Finnish Christian leaders Päivi Räsänen and Juhana Pohjola have been acquitted of hate speech charges for the second time, with the court upholding their right to free speech.
The trial, initiated by a state prosecutor, attempted to punish the two for expressing their beliefs about homosexuality based on biblical teachings.
The court’s decision was seen as a triumph for free expression, with international efforts supporting their defense. (Trending: Photos Released Of Cocaine Found In White House)
FREE SPEECH VICTORY IN FINLAND🚨Tweeting Bible verses is NOT a crime. The Helsinki Court of Appeal has dismissed all “hate speech” charges against MP Päivi Räsänen & Bishop Juhana Pohjola.
— Alliance Defending Freedom (@ADFLegal) November 14, 2023
“I am deeply relieved. The court has fully endorsed and upheld the decision of the district court, which recognized everyone’s right to free speech,” Räsänen stated.
“It isn’t a crime to tweet a Bible verse, or to engage in public discourse with a Christian perspective,” she added.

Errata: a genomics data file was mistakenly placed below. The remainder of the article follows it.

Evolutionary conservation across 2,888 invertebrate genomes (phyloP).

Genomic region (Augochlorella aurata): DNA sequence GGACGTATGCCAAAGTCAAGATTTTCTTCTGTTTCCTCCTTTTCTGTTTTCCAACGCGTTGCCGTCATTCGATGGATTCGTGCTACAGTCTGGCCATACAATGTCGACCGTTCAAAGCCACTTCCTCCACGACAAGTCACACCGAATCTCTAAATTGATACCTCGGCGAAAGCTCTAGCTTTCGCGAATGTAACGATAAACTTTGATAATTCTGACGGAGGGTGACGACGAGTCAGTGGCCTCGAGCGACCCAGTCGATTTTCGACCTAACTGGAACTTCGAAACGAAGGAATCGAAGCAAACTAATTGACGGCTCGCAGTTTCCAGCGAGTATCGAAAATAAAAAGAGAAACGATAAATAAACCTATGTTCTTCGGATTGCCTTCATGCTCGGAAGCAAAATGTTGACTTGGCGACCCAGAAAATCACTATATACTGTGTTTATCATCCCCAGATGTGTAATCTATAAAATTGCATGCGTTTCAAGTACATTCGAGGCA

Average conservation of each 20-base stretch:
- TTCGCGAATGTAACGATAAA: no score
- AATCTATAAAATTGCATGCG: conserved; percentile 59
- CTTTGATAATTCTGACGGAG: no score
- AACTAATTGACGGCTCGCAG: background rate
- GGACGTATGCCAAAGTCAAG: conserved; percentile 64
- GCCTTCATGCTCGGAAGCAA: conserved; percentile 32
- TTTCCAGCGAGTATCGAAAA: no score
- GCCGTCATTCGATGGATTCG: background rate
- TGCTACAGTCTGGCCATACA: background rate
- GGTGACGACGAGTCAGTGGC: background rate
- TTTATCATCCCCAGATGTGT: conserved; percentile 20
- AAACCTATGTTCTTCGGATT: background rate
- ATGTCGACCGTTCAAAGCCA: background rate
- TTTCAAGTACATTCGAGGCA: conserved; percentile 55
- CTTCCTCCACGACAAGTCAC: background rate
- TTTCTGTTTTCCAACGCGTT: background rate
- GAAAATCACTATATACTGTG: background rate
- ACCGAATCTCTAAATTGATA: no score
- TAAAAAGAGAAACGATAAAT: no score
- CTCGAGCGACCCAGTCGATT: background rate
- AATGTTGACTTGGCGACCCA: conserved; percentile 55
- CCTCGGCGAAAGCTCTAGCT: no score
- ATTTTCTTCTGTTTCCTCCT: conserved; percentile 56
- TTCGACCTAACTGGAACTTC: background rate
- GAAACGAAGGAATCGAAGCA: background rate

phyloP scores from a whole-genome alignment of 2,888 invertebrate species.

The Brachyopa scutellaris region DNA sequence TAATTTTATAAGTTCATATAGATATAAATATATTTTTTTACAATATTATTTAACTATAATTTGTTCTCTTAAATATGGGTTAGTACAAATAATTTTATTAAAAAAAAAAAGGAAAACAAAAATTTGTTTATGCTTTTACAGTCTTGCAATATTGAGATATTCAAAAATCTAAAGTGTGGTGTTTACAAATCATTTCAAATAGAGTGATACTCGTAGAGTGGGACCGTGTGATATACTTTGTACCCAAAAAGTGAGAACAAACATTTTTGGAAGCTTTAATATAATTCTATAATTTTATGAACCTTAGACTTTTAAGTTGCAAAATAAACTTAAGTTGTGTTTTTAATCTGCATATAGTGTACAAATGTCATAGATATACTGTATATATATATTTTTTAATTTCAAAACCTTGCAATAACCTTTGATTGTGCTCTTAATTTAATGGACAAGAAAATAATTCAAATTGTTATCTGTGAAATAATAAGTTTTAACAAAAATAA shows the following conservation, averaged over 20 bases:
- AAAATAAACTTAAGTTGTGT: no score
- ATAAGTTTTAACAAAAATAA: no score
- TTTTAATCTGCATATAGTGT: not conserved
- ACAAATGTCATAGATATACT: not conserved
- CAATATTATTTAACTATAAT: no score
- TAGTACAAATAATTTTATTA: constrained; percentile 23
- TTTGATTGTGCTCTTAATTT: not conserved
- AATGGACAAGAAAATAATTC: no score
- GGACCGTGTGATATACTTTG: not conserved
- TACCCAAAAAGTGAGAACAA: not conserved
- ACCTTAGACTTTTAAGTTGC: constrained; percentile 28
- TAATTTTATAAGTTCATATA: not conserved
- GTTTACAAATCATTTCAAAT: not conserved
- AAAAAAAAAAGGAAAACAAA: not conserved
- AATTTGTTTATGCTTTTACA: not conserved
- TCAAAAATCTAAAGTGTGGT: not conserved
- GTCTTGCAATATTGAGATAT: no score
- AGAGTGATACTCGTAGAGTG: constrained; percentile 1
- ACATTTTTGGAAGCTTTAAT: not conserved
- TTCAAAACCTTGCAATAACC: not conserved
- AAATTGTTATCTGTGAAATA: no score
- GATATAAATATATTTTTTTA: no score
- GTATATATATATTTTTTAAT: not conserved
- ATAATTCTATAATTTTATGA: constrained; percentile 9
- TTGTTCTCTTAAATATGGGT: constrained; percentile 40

“The attempts made to prosecute me for expressing my beliefs have resulted in an immensely trying four years, but my hope is that the result will stand as a key precedent to protect the human right to free speech.”
“You can cite the Bible, but it is Räsänen’s interpretation and opinion about the Bible verses that are criminal,” prosecutor Anu Mantila stated.
“A guilty verdict would have criminalized Christianity, silenced Christians, stifled religious freedom across Europe, and catalyzed further attacks on the foundations of Western Civilization,” Rep. Chip Roy, (R-TX) said.
He added, “I thank God for this verdict, for Päivi Räsänen and Bishop Pohjola’s courage in defense of the Gospel, and for the efforts of Alliance Defending Freedom International and other groups like Family Research Council for their hard work and advocacy on this case.”
Räsänen emphasized the potential deterrent effect on freedom of expression and religion, as prosecutors may still seek a third decision from the Supreme Court of Finland.
“If writings based on biblical teachings were to be condemned, that would mean a serious restriction of freedom of religion. It is natural that this would raise concerns among Christians both in Finland and internationally,” Räsänen pressed.